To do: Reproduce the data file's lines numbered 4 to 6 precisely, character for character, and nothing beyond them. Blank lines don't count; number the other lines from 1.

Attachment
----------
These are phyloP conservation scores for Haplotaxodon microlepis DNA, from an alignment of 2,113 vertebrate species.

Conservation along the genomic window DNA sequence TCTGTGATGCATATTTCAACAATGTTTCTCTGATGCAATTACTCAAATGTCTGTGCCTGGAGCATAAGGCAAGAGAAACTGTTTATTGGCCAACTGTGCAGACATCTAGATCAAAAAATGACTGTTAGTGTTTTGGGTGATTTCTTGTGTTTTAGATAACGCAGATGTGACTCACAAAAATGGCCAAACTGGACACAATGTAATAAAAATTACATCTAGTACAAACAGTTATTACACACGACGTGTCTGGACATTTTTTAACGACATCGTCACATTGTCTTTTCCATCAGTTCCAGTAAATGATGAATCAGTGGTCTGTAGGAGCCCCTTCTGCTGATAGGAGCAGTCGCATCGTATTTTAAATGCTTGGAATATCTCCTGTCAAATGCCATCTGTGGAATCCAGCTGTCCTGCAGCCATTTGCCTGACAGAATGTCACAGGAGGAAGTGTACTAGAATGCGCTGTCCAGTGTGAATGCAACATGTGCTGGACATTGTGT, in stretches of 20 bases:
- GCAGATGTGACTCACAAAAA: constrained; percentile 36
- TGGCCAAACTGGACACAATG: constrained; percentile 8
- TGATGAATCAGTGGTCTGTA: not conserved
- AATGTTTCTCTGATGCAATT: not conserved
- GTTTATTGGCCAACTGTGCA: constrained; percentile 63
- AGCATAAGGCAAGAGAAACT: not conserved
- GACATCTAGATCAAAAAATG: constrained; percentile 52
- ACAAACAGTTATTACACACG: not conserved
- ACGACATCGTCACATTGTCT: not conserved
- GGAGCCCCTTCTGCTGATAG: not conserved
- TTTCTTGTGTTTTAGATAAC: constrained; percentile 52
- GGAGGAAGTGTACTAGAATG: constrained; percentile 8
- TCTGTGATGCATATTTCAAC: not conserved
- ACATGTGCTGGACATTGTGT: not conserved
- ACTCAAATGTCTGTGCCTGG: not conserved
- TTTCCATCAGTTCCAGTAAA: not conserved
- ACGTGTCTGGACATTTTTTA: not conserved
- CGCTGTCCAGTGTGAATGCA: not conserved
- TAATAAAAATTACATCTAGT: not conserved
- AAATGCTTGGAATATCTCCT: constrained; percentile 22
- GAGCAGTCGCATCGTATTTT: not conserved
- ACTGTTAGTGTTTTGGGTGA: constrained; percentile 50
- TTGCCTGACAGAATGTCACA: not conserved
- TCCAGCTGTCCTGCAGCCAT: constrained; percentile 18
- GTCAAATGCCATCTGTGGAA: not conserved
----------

- TGGCCAAACTGGACACAATG: constrained; percentile 8
- TGATGAATCAGTGGTCTGTA: not conserved
- AATGTTTCTCTGATGCAATT: not conserved